- Will my content be live or recorded?
- How will guests navigate from landing page to content, and from there to break-outs or discussion groups?
- Should guests be able to see one another?
These questions become discussions about how the digital elements will affect our guests’ mood and overall experience. Live content affects our perceptions of quality and integrity. So, consider the merits of a live stream, against the benefits afforded us by using pre-recorded content. With pre-recorded production, you can avoid slips ups in important speeches, work around the schedules (and internet connections) of people who cannot make the entire event, or go all the way to sizzle reels and smash cuts. Discuss the necessary pieces of your event and storyboard them with quick sketches of what you imagine each piece to look like. Laying the stages of the event out will help you decide if you want to incorporate graphic content, such as lower third, banners (as you might see scrolling across the bottom of a news feed), transition effects, or logos.
When we discuss the actual content and presentation of information, we again come back to our audience, this time asking more targeted questions:
- Will a group consisting of primarily retired donors be delighted or frustrated by a live artist illustrating the speech?
- How can we connect directly to Facebook to make it easier for guests to locate the content?
- How do we direct guests to ask questions of the presenter?
It is important to consider our audience’s relationship with technology. A presentation given by an opera company to their season ticket holders, and a tech startup giving a townhall meeting for their employees, will have very different needs and opportunities. This is also the time to talk licensing for the products you’re using.
- Does it make sense to use a meeting license, where any guest can talk at any time?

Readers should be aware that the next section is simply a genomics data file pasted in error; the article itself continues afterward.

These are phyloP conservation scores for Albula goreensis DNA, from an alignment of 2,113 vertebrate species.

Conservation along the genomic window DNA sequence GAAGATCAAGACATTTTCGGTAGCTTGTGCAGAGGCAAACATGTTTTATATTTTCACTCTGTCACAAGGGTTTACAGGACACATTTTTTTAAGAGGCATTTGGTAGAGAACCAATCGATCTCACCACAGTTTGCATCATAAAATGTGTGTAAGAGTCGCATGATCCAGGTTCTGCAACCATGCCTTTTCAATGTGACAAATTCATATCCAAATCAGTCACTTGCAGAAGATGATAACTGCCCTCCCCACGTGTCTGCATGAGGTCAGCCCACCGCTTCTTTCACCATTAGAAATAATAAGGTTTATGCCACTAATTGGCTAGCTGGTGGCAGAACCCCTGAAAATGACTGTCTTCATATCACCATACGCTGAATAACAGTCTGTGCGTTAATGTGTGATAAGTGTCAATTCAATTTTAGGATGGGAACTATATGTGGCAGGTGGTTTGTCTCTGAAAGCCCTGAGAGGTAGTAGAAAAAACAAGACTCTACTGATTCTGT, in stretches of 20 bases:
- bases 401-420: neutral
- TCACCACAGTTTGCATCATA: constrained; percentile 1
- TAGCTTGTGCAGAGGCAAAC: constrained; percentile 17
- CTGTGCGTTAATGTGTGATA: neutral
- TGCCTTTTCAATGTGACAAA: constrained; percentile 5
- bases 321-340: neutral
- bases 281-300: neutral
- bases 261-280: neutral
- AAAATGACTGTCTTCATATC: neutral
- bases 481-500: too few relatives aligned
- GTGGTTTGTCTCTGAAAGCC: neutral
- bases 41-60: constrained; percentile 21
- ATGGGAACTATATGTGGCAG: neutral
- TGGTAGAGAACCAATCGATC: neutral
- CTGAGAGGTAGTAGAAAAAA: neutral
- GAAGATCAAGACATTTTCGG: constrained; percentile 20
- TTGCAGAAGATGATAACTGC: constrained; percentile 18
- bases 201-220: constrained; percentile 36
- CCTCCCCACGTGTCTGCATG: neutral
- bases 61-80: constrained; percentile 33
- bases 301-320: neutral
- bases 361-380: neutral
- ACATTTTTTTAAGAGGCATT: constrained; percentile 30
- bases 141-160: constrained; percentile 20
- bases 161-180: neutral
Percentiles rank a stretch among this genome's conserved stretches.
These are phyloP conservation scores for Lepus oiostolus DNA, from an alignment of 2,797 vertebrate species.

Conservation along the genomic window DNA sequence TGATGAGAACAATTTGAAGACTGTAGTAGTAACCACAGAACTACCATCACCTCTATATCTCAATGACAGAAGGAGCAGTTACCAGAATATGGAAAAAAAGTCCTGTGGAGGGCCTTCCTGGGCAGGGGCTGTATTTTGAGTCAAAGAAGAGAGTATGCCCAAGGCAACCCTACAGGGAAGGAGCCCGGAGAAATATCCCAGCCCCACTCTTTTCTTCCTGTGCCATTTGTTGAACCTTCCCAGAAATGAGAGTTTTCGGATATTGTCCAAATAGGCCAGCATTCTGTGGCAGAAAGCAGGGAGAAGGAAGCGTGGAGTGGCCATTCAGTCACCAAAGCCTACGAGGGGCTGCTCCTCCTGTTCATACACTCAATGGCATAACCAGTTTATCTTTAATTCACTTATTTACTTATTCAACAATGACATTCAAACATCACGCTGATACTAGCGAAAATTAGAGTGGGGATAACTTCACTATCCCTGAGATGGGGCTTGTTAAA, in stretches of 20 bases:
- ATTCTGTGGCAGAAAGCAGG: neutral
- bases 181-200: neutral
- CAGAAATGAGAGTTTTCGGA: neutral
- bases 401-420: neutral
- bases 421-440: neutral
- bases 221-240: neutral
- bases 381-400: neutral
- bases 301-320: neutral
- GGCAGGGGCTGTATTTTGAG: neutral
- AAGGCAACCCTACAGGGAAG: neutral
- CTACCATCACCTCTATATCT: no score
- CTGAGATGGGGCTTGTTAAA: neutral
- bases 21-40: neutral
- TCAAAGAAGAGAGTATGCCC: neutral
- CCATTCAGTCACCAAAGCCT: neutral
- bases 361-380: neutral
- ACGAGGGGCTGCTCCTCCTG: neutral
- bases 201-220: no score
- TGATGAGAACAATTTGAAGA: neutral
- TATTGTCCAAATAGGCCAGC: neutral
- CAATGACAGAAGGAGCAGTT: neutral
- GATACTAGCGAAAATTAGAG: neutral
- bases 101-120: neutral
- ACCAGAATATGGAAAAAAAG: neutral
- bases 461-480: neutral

- Does it make sense to use a webinar license, where guests can observe a selection of panelists having a discussion?
- Should you use a one-way stream?
- Do you need to license any music for the event?
All the options have their merits, and the selection largely depends on what is appropriate for the content and the number of attendees. At each stage we continue to break down large challenges into the technical details. Keeping the experience of the client or audience always in the forefront of our minds.
The big day has arrived! Each element has been carefully curated and tested, but now is the moment of truth.
As guests begin to feed into our chosen program we carefully monitor for engagement and interactivity. Many platforms contain messaging boards, links to social media, or other ways for our guests to interact with the content. By monitoring these we can form an idea of how guests are reacting, both to the content and the virtual platform. These elements also become great tools for holding our audience’s attention in an environment that many find distracting. The presentation itself now takes center stage, and our weeks of planning and editing become apparent. With industry professionals running each element, a properly planned virtual event feels special. It’s not like watching a video on YouTube. The production quality alone would set it apart, but the elements designed to engage the audience put it into a category of its own. Properly done, a virtual event can leave guests feeling connected, engaged, and a little proud that they managed it all from their couch.
After a fully virtual event there is no need for hours of strike time. There are no tables to clean up, no stage to disassemble, and no guests lingering at the bar hoping for one last drink. We can instead take that time to provide a more complete post event package. Depending on the platform, a client can come away with any number of statistics and other information about how their event was received. This is vital information for understanding the impact of a virtual event and planning more in the future. In addition to the statistics, social media engagement, and outreach opportunities, digital means there will always be a professionally produced recording of the event. Done well, virtual events are powerful tools for change in a world turned on its head. Taking the time and effort to make our virtual event shine is just as important to us as any event has ever been. As an industry we are used to rolling with the punches and creating stunning moments of beauty. Why should creating virtual events be any different?